The Nationals have never been able to get close with Zimmermann’s agents on dollars for his next contract, and it is looking more and more likely he will sign elsewhere come the end of the 2015 season. Rather than letting him walk and getting only a draft pick, trade him now and pick up some combination of MLB ready bench help, bullpen reinforcements, and prospects to restock the minor leagues. You won’t see much of a drop off in performance out of the starters because of the talented players still left. With the savings you get from not resigning Zimmermann, you have more dollars to allot to keeping Strasburg and/or Desmond and/or Fister around long term.

Cons

Zimmermann has only one year left on his contract and opposing teams will not be happy to give up a significant group of talent for a one year rental who will probably command a deal close to Scherzer’s after the season. You will be moving on from the Nationals best starter over the last few seasons, right before a season in which the Nationals will be World Series favorites, a somewhat unprecedented move.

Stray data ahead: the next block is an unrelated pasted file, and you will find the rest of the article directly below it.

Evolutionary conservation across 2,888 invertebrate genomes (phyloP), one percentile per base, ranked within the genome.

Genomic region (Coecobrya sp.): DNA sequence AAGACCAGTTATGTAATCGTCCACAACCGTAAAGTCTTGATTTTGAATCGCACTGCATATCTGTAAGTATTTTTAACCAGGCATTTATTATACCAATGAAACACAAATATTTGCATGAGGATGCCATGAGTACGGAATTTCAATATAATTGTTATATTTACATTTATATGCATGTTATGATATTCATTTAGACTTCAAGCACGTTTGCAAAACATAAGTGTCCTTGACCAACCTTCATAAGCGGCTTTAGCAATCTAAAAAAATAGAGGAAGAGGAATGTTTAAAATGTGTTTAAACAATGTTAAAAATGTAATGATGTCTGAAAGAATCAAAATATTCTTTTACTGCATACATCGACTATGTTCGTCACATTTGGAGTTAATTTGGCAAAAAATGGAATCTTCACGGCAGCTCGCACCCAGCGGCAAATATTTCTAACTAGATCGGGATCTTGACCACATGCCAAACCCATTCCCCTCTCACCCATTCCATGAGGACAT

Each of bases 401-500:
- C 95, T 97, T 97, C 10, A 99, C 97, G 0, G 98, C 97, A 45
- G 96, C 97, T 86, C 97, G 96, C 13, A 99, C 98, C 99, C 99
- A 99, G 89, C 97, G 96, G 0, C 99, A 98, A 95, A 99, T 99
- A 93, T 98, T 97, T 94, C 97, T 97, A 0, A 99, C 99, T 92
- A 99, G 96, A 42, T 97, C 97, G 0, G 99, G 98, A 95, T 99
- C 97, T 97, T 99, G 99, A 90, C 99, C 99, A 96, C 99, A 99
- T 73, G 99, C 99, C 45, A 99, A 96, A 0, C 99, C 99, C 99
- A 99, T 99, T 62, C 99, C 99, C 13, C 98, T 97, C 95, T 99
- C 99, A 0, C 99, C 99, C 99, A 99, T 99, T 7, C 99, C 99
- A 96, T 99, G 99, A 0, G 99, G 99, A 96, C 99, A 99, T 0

Option 3: Trade Strasburg

Pros

All the payroll implications from above apply here, only you would be resigning Zimmermann rather than Strasburg. Strasburg has the biggest trade value of any of the players we will look at as he has 2 years left on his deal and is the youngest of the group. The players you get back from a Strasburg trade could have an immediate impact, join the top prospects list in the minors, or maybe even both.

Cons

I personally like Strasburg’sfuture the best of any Nationals starter, so you will be giving that up. He is the youngest of the starters, so the least likely to be a big drag on your payroll come the end of his next contract. While Strasburg hasn’t been signed to a new deal, that’s not a reason to give up on it now. His agent is also Scott Boras, who the Nationals continue to have a good relationship with. Boras always advises his players to test the free agent waters, so the lack of a new deal for Strasburg is really par for the course with Boras. 

Option 4: Trade Fister

Pros

He is less talented than both Zimmermann and Strasburg and older than both of them. You would be sacrificing less from the 2015 team while still getting something back in return for him.